Aggressive Driving State Penalties: What to Know

Skirting traffic laws might be tempting when you're in a hurry. But, you may be engaging in dangerous acts of aggressive driving. In many states, there are penalties for driving aggressively. Here's an explanation of what aggressive driving is and what some states are doing about it.

What Is Aggressive Driving?

The National Highway Traffic Safety Administration (NHTSA) defines aggressive driving as engaging in multiple acts of risky driving. These acts include:

  • Speeding

  • Swerving in traffic

  • Tailgating

  • Running stop signs and traffic lights

You've probably heard the term "road rage." It is related to aggressive driving. Aggressive driving can escalate into road rage when a driver commits violent acts against another driver. These angry acts can include verbal fights, assault, and, in rare cases, murder. There is a distinction between aggressive driving and road rage. Aggressive driving is a traffic violation, and road rage is a crime.

One challenge with aggressive driving is recognizing it when it happens. Many people might be driving aggressively and not think they are doing anything wrong. For example, speeding and weaving in traffic during rush hour might normal to many drivers, but it's aggressive and dangerous. Veering to get ahead in traffic and passing on the right could lead to an accident. 

Dangers of Aggressive Driving

Driving without regard to safety laws is a major cause of fatal accidents. If drivers followed traffic rules and avoided aggressive driving, everyone would be safer.

You may be surprised to learn that speeding is more dangerous than driving under the influence. Speeding was the leading factor associated with fatal crashes in 2019. Speeding was related to 17.2% of all fatal accidents for that year. In contrast, driving under the influence was associated with 10.1% of fatal accidents in 2019.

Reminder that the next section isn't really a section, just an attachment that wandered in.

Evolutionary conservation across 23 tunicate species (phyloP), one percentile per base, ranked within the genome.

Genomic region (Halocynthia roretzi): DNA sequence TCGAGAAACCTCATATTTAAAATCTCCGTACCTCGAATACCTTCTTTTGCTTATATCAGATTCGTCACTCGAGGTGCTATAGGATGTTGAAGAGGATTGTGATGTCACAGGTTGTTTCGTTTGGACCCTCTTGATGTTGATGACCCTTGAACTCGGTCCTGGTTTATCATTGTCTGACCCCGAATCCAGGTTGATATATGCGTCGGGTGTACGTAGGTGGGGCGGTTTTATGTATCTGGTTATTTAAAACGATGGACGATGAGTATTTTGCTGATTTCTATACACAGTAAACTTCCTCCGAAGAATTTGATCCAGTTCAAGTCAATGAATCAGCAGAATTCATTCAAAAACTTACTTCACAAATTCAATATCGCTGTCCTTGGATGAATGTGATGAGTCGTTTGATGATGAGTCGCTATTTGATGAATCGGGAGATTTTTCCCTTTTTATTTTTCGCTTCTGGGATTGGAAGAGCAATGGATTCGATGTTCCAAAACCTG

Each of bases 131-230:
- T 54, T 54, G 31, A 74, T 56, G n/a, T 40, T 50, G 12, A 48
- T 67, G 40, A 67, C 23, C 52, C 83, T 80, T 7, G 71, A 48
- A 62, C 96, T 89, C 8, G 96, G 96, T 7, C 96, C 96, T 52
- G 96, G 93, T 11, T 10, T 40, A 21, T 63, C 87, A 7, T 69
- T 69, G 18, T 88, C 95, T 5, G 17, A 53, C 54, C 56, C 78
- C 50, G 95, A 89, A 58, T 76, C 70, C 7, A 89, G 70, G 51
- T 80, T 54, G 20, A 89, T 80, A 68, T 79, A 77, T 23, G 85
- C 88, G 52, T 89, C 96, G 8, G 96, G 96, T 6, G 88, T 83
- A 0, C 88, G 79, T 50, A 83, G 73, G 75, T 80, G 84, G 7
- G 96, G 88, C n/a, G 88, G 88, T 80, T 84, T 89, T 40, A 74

What States Are Doing to Address Aggressive Driving

Communities across the U.S. use different methods to catch aggressive drivers. These methods include hiring police to check roadways and traffic lights. Many states also use automated systems such as cameras, which track those who speed or run red lights.

Most states forbid reckless driving, careless driving, and specific acts such as speeding or running a red light. In total, fifteen states have passed special laws around aggressive driving. That said, their penalties vary widely. Below is a summary of which states specifically penalize aggressive driving. Keep in mind, this doesn't mean aggressive driving is legal in other states. It just may be classified as separate offenses.

States With Imprisonment and Fines for Aggressive Driving

California, Delaware, Georgia, Indiana, Nevada, and North Carolina include possible jail time for aggressive driving offenses. Maximum penalties range from 45 days in North Carolina to four years in California. Many of these states have instituted fines of up to $5,000.

States With License Suspension for Aggressive Driving

Arizona, California, Delaware, Nevada, Utah, Virginia, and Washington, D.C. will suspend drivers' licenses for aggressive driving. Washington, D.C. mandates drivers to enroll in traffic school or they will lose their licenses.

States With No Mandated Penalties for Aggressive Driving

Florida and Pennsylvania have passed laws, but they don't have mandatory penalties for aggressive driving. This means your penalty may vary depending on the severity of the offense.

Aggressive Driving Isn't Worth It

In conclusion, you have more to lose than to gain in engaging in aggressive driving. Such driving practices put you and others at risk for serious or even fatal injury. Breaking traffic laws also can lead to severe penalties, including jail time.

Do you want to drive with more confidence and avoid unsafe practices like aggressive driving? Improve your driving skills with in-class driving lessons.

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